Kneeling, she carved a hole in the dirt and placed the seed in it. One by one, she planted all of the seeds, and it was well past midnight before she drifted off to sleep. When she awoke, she was surrounded by tiny sprouts.
Day by day, she tended the flowers with fervor, watering the shoots and shooing away pests. When the first bud bloomed, she couldn’t contain herself from caressing it, but she was rewarded with a stab to her thumb.
She leapt back, clutching at her hand. Yet, the longer she stared at the colorful blossom that stretched toward the sun, the less the scratch seemed to hurt—or matter. Such beauty had to be miraculous.
Gradually, the handful of bushes grew into a garden, and the girl into a young woman. She kept her garden a secret, until one day she received word that two of the children from the community had fallen ill.
With great haste, she delivered a pair of rosebuds to the little boy and girl. Not realizing that the blossoms required careful handling, the children began to play with the flowers, and the thorns made a deep gash on the little boy’s wrist. His sister ran to their mother in tears and worry and with lacerations on her own skin. The woman calmed her children, dressed their wounds, and disposed of the flowers. She dismissed the incident as mere poor judgment on the island girl’s part, but not without warning the rest of the community against her as a potential danger.
When the little boy’s condition worsened a few days later, the community members snuck onto the girl’s island after dark and destroyed her garden, leaving behind a sign that the island had been condemned because her heart was dark and her flowers toxic.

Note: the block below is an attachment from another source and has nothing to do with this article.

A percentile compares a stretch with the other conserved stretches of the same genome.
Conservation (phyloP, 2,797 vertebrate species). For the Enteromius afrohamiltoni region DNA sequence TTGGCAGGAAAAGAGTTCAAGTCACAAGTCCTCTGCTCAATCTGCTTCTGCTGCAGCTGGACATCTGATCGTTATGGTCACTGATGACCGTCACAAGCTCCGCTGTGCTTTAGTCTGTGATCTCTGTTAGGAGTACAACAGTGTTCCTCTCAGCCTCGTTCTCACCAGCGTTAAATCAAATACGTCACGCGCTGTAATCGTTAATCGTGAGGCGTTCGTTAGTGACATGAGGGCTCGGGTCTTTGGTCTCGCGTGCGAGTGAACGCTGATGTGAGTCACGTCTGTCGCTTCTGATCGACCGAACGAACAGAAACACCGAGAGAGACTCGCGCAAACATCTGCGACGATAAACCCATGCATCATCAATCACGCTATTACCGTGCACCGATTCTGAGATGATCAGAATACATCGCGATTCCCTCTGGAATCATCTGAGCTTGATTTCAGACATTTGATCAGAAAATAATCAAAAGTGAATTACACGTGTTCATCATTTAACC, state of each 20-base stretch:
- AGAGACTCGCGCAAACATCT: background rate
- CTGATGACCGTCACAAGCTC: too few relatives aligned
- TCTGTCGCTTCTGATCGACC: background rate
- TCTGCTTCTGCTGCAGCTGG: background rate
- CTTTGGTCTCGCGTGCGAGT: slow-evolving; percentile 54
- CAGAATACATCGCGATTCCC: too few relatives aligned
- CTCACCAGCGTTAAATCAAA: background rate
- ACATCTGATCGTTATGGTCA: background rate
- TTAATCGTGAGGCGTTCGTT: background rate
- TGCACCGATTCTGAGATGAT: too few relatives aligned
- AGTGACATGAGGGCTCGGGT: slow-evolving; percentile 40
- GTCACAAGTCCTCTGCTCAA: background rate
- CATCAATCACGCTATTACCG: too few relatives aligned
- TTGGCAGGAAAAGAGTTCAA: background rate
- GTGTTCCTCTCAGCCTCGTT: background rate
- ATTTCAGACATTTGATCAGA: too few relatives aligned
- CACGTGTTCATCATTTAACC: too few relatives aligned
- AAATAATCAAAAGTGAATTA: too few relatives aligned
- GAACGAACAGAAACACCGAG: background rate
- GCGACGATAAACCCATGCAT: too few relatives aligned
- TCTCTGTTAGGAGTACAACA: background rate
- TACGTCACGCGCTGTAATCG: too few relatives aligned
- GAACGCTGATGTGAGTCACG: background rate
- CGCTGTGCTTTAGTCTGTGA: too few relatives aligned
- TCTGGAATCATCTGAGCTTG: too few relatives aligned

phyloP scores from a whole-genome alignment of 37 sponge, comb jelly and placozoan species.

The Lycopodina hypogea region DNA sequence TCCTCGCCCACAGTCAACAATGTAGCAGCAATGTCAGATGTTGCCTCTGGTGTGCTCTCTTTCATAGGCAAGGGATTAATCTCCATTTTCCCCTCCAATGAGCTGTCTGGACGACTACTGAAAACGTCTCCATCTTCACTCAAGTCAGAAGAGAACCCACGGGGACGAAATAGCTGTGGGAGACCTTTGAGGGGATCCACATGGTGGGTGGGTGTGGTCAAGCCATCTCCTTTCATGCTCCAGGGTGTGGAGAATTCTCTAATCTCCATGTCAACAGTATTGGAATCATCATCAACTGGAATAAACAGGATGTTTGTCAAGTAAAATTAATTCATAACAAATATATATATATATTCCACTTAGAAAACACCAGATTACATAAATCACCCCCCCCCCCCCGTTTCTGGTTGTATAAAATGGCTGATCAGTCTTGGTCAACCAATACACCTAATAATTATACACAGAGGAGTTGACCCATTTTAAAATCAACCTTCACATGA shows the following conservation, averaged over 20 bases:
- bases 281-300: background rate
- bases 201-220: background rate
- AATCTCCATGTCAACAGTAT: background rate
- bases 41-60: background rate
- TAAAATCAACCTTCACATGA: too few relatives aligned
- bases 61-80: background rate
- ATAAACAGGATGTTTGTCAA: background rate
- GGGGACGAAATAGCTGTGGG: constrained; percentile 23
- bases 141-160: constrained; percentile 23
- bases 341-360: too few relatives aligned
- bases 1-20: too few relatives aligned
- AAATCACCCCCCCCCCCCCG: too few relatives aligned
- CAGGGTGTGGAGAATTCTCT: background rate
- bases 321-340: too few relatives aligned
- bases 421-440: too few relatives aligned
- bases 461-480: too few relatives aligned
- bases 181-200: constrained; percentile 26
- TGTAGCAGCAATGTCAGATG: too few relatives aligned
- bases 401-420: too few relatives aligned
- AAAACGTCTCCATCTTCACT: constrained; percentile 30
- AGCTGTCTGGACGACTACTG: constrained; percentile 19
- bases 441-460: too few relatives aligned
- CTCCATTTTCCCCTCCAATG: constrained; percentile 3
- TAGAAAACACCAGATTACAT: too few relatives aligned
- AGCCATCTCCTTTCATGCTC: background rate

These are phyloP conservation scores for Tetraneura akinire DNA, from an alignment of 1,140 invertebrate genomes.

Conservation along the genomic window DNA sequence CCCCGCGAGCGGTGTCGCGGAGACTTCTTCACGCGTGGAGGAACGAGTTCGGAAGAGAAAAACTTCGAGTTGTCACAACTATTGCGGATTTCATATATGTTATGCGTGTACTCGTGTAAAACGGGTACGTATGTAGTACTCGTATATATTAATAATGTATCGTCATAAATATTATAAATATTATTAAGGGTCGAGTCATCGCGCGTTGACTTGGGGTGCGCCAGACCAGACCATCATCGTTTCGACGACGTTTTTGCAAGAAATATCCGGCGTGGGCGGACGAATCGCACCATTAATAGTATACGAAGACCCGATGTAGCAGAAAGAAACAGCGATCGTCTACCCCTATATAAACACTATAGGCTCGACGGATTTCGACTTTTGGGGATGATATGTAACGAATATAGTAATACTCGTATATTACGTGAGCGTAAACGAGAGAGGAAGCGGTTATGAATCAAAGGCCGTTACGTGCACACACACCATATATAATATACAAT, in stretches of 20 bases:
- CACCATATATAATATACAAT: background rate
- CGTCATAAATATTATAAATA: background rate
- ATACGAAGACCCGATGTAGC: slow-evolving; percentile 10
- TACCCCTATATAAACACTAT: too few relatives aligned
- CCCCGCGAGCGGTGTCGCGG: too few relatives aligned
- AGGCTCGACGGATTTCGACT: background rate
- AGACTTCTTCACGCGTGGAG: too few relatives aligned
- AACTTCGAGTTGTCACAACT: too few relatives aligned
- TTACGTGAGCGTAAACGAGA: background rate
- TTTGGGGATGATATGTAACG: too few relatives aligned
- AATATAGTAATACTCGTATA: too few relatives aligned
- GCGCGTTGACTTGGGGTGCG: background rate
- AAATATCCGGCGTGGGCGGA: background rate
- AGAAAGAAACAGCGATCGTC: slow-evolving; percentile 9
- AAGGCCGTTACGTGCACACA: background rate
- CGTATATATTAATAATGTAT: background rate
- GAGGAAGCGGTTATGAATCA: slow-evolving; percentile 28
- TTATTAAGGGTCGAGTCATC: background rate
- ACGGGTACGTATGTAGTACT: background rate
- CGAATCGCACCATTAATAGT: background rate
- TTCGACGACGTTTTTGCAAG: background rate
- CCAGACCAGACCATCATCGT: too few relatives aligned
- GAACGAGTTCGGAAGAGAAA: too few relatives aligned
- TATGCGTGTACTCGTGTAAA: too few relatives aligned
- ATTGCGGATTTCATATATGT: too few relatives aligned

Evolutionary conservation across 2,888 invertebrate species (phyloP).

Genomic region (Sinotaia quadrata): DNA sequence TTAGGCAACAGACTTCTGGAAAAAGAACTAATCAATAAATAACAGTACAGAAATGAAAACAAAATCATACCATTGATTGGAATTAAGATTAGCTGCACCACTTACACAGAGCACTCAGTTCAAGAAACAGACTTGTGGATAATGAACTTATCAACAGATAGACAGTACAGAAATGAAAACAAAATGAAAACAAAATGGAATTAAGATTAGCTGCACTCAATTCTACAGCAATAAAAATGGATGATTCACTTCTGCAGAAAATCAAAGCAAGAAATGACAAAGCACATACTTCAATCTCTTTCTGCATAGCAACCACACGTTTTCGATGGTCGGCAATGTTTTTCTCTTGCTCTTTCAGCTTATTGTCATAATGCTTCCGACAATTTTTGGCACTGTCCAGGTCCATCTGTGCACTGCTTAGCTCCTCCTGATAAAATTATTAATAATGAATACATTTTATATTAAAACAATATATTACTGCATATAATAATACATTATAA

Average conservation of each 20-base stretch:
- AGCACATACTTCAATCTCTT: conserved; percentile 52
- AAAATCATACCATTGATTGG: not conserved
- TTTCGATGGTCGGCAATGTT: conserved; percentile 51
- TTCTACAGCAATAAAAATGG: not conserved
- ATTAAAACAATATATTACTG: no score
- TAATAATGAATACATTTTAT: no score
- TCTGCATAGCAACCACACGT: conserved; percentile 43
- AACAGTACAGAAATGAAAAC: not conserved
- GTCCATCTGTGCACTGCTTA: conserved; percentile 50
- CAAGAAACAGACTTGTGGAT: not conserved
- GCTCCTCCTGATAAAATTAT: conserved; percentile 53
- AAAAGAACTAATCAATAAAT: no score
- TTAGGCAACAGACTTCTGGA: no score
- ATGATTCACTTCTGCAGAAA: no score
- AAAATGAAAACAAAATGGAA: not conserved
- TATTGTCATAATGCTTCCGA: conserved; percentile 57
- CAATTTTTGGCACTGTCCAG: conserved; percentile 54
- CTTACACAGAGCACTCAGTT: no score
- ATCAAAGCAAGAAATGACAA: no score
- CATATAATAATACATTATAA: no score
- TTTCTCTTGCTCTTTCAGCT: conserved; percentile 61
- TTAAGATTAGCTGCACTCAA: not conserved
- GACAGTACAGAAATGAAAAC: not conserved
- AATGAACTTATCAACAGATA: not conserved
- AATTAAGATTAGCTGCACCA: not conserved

She discovered the damage the next morning under a sky swathed with clouds that emphasized the grayness of the island without the roses. The wind howled, but she didn’t hear it. Sharp stones cut into her feet as she ran to her garden, but she didn’t feel them. Frantically she searched through the shreds until she found two plants with roots still intact. She re-covered them with dirt and collapsed beside them, dampening the soil with the flood of her sadness. When she had sobbed herself dry, she set fire to the bridge leading to the mainland and dug up the sign, but not without puncturing her finger with a splinter, which left a scar after it healed.
All was quiet and peaceful for a time. Occasionally sailors would spot the girl wading along the shoreline, assume she was stranded, and offer her a lift. Instead of responding, she’d scurry to the rear of the island and absorb herself in her garden until the intruders moved on. Some days the sea was so busy with tourists and fishermen that she wouldn’t show herself until evening, when all that was visible of her form was the moon’s glint on her tear-stained cheeks.